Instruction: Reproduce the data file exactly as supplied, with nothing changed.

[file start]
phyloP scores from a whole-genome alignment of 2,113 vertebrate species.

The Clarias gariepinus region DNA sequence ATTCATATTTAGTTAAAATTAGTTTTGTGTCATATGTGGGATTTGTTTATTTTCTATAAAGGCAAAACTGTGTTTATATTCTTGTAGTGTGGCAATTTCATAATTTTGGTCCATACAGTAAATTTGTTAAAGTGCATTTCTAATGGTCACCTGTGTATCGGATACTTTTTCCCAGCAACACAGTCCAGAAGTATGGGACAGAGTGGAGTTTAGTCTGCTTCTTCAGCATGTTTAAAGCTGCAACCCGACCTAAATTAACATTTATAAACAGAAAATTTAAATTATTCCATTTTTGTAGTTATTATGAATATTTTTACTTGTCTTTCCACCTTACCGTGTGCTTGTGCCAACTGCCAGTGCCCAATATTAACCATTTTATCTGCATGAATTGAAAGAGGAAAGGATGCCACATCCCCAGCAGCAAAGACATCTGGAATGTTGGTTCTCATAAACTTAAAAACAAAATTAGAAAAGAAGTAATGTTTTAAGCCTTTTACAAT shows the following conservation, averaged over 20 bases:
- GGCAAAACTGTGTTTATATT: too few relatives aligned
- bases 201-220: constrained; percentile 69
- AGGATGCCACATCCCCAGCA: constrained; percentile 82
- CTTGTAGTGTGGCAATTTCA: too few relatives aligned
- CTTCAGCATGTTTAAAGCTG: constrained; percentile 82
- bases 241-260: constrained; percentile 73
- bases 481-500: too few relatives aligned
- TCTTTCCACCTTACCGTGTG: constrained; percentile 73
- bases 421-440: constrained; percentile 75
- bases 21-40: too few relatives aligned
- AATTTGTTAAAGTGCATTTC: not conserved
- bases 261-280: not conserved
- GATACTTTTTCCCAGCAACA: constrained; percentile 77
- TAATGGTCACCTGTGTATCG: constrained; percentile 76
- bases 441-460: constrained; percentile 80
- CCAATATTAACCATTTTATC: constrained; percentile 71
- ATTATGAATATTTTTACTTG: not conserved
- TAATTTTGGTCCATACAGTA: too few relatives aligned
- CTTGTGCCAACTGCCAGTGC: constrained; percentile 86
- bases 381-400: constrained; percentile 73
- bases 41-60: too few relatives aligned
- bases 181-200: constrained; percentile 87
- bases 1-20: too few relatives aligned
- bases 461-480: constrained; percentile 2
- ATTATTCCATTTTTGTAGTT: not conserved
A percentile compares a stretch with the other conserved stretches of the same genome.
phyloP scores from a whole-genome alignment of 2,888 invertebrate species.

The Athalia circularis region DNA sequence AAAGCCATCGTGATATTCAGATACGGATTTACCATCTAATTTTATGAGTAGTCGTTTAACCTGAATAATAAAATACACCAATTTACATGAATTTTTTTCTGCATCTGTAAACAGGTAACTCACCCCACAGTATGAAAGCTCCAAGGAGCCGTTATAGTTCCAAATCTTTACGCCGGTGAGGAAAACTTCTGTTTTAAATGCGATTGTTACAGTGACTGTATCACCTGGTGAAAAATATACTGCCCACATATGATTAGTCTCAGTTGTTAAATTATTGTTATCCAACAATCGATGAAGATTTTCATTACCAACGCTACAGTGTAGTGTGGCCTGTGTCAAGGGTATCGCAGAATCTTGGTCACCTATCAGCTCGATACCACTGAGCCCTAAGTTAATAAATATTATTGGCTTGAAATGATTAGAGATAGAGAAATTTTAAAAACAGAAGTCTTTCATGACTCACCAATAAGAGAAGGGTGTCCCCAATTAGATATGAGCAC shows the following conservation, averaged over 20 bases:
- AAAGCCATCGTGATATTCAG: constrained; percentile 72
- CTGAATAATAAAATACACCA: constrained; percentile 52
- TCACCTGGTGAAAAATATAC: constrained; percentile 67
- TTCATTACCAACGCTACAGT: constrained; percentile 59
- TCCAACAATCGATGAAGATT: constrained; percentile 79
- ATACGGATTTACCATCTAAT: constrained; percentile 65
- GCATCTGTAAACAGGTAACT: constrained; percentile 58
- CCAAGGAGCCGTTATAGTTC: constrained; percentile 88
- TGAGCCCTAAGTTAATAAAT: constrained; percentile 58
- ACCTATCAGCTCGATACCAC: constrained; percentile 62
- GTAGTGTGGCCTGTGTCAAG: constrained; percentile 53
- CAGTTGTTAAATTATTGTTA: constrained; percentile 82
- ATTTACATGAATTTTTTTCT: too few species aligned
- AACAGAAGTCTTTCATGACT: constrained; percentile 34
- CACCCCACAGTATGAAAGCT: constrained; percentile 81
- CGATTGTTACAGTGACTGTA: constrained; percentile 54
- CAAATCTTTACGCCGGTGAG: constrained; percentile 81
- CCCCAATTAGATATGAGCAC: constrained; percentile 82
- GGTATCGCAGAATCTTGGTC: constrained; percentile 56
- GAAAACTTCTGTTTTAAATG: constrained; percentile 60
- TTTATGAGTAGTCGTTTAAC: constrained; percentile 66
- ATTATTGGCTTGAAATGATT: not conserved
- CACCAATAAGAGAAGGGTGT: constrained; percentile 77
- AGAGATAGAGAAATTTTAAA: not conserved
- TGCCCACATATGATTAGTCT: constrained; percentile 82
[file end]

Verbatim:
phyloP scores from a whole-genome alignment of 2,113 vertebrate species.

The Clarias gariepinus region DNA sequence ATTCATATTTAGTTAAAATTAGTTTTGTGTCATATGTGGGATTTGTTTATTTTCTATAAAGGCAAAACTGTGTTTATATTCTTGTAGTGTGGCAATTTCATAATTTTGGTCCATACAGTAAATTTGTTAAAGTGCATTTCTAATGGTCACCTGTGTATCGGATACTTTTTCCCAGCAACACAGTCCAGAAGTATGGGACAGAGTGGAGTTTAGTCTGCTTCTTCAGCATGTTTAAAGCTGCAACCCGACCTAAATTAACATTTATAAACAGAAAATTTAAATTATTCCATTTTTGTAGTTATTATGAATATTTTTACTTGTCTTTCCACCTTACCGTGTGCTTGTGCCAACTGCCAGTGCCCAATATTAACCATTTTATCTGCATGAATTGAAAGAGGAAAGGATGCCACATCCCCAGCAGCAAAGACATCTGGAATGTTGGTTCTCATAAACTTAAAAACAAAATTAGAAAAGAAGTAATGTTTTAAGCCTTTTACAAT shows the following conservation, averaged over 20 bases:
- GGCAAAACTGTGTTTATATT: too few relatives aligned
- bases 201-220: constrained; percentile 69
- AGGATGCCACATCCCCAGCA: constrained; percentile 82
- CTTGTAGTGTGGCAATTTCA: too few relatives aligned
- CTTCAGCATGTTTAAAGCTG: constrained; percentile 82
- bases 241-260: constrained; percentile 73
- bases 481-500: too few relatives aligned
- TCTTTCCACCTTACCGTGTG: constrained; percentile 73
- bases 421-440: constrained; percentile 75
- bases 21-40: too few relatives aligned
- AATTTGTTAAAGTGCATTTC: not conserved
- bases 261-280: not conserved
- GATACTTTTTCCCAGCAACA: constrained; percentile 77
- TAATGGTCACCTGTGTATCG: constrained; percentile 76
- bases 441-460: constrained; percentile 80
- CCAATATTAACCATTTTATC: constrained; percentile 71
- ATTATGAATATTTTTACTTG: not conserved
- TAATTTTGGTCCATACAGTA: too few relatives aligned
- CTTGTGCCAACTGCCAGTGC: constrained; percentile 86
- bases 381-400: constrained; percentile 73
- bases 41-60: too few relatives aligned
- bases 181-200: constrained; percentile 87
- bases 1-20: too few relatives aligned
- bases 461-480: constrained; percentile 2
- ATTATTCCATTTTTGTAGTT: not conserved
A percentile compares a stretch with the other conserved stretches of the same genome.
phyloP scores from a whole-genome alignment of 2,888 invertebrate species.

The Athalia circularis region DNA sequence AAAGCCATCGTGATATTCAGATACGGATTTACCATCTAATTTTATGAGTAGTCGTTTAACCTGAATAATAAAATACACCAATTTACATGAATTTTTTTCTGCATCTGTAAACAGGTAACTCACCCCACAGTATGAAAGCTCCAAGGAGCCGTTATAGTTCCAAATCTTTACGCCGGTGAGGAAAACTTCTGTTTTAAATGCGATTGTTACAGTGACTGTATCACCTGGTGAAAAATATACTGCCCACATATGATTAGTCTCAGTTGTTAAATTATTGTTATCCAACAATCGATGAAGATTTTCATTACCAACGCTACAGTGTAGTGTGGCCTGTGTCAAGGGTATCGCAGAATCTTGGTCACCTATCAGCTCGATACCACTGAGCCCTAAGTTAATAAATATTATTGGCTTGAAATGATTAGAGATAGAGAAATTTTAAAAACAGAAGTCTTTCATGACTCACCAATAAGAGAAGGGTGTCCCCAATTAGATATGAGCAC shows the following conservation, averaged over 20 bases:
- AAAGCCATCGTGATATTCAG: constrained; percentile 72
- CTGAATAATAAAATACACCA: constrained; percentile 52
- TCACCTGGTGAAAAATATAC: constrained; percentile 67
- TTCATTACCAACGCTACAGT: constrained; percentile 59
- TCCAACAATCGATGAAGATT: constrained; percentile 79
- ATACGGATTTACCATCTAAT: constrained; percentile 65
- GCATCTGTAAACAGGTAACT: constrained; percentile 58
- CCAAGGAGCCGTTATAGTTC: constrained; percentile 88
- TGAGCCCTAAGTTAATAAAT: constrained; percentile 58
- ACCTATCAGCTCGATACCAC: constrained; percentile 62
- GTAGTGTGGCCTGTGTCAAG: constrained; percentile 53
- CAGTTGTTAAATTATTGTTA: constrained; percentile 82
- ATTTACATGAATTTTTTTCT: too few species aligned
- AACAGAAGTCTTTCATGACT: constrained; percentile 34
- CACCCCACAGTATGAAAGCT: constrained; percentile 81
- CGATTGTTACAGTGACTGTA: constrained; percentile 54
- CAAATCTTTACGCCGGTGAG: constrained; percentile 81
- CCCCAATTAGATATGAGCAC: constrained; percentile 82
- GGTATCGCAGAATCTTGGTC: constrained; percentile 56
- GAAAACTTCTGTTTTAAATG: constrained; percentile 60
- TTTATGAGTAGTCGTTTAAC: constrained; percentile 66
- ATTATTGGCTTGAAATGATT: not conserved
- CACCAATAAGAGAAGGGTGT: constrained; percentile 77
- AGAGATAGAGAAATTTTAAA: not conserved
- TGCCCACATATGATTAGTCT: constrained; percentile 82